Home > Drinks > Moonshine and Mountaineers: ESPN highlights West Virginia tailgates

Moonshine and Mountaineers: ESPN highlights West Virginia tailgates

You know tailgating is thriving within the culture of college football these days when ESPN sends a writer out to feature the tailgating scene at West Virginia and runs the a 2,500-word story on the front of its website today. We here at Inside Tailgating were intrigued by it, of course, and read every word. If you love tailgating, the traditions, the history, the way it connects families and fans, we think you should too. To see the story in its entirety, click here.

In it you’ll find out about the history of moonshine-making in West Virginia and why “white lightnin'” is such an important part of the tailgating scene in Morgantown. In the modern-day twist, you’ll also find out about how flavored moonshine can be as trendy as a cup of latte. Check out these flavors some serve at tailgates there:

“Bootleg moonshine equals unlimited flavor options, which makes every tailgate unique,” writes ESPN senior writer Jake Trotter. “On this day, blueberry, black cherry, rye, butterscotch, java, salted caramel, cinnamon toast crunch, white grape and orange creamsicle are just a smattering of the selections scattered across the Blue and Brown lots. ‘You can do any kind you want,’ says (Rusty) Walker, who has just melted green Jolly Rancher candies inside a trailer to concoct sour apple moonshine.”

Pass me a mason jar of the salted caramel please! And a pepperoni roll. You find out in the article that those have almost as much of a history as the moonshine!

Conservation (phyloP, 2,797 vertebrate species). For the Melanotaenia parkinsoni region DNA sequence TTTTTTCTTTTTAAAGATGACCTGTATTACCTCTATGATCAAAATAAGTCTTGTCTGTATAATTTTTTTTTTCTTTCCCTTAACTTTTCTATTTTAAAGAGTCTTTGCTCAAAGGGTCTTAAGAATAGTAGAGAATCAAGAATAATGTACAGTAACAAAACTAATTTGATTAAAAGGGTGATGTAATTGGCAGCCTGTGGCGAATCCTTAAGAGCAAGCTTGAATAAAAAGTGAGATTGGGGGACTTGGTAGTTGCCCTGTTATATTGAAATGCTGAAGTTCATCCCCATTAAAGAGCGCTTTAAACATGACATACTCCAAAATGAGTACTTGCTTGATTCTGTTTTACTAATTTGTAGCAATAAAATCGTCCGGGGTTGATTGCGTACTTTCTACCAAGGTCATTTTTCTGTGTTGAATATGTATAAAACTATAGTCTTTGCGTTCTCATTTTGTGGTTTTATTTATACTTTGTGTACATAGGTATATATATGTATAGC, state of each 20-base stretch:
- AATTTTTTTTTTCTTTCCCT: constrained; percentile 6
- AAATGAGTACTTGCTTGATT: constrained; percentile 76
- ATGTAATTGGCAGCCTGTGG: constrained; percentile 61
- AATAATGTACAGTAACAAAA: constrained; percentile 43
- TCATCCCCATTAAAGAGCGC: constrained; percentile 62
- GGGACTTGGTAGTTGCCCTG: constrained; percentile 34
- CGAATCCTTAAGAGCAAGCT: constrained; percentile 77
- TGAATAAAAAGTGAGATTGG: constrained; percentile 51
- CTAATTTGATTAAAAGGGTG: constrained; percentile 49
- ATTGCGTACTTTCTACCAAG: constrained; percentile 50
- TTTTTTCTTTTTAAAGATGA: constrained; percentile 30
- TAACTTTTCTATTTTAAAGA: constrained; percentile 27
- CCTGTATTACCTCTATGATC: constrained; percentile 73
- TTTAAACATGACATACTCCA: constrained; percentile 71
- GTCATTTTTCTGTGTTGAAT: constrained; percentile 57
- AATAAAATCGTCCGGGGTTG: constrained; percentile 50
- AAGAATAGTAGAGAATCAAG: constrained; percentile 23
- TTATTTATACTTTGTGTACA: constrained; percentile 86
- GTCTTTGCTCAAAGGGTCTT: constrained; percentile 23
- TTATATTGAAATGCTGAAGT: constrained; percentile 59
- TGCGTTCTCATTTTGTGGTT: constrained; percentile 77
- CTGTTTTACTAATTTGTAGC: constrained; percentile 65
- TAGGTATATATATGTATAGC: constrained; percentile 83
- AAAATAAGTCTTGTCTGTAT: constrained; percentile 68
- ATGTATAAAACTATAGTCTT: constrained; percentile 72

“The history of pepperoni rolls in the area goes back to the coal mines, which had plenty of Italian immigrants working them,” Trotter writers. “‘You couldn’t afford a lot of things, but you always knew how to make dough, you add some pepperoni and cheese, and you’d make pepperoni rolls,” (Matt) Comer says. ‘Then the other thing was, if you were down in the coal mine, you could take a pepperoni roll down there, and it would hold. Because of the portability and the longevity of the meat into the bread, it would last a long time. So they’d take it down in the coal mines, and it was something to snack on.'”

Mountaineers fans have quite a bit to toast this year given West Virginia’s 7-1 record, No. 9 College Football Playoff ranking and the Heisman candidacy of quarterback Will Grier, the former Florida Gator, who led the Mountaineers to a last second come-from-behind win over Texas last week. They’re in the hunt for a Big 12 championship and back on the big-time college football scene for the first time since 2007 when a loss to Pitt spoiled their national championship hopes. But as you can tell from this article, the Mountaineers take a backseat to nobody when it comes to tailgating traditions!

 

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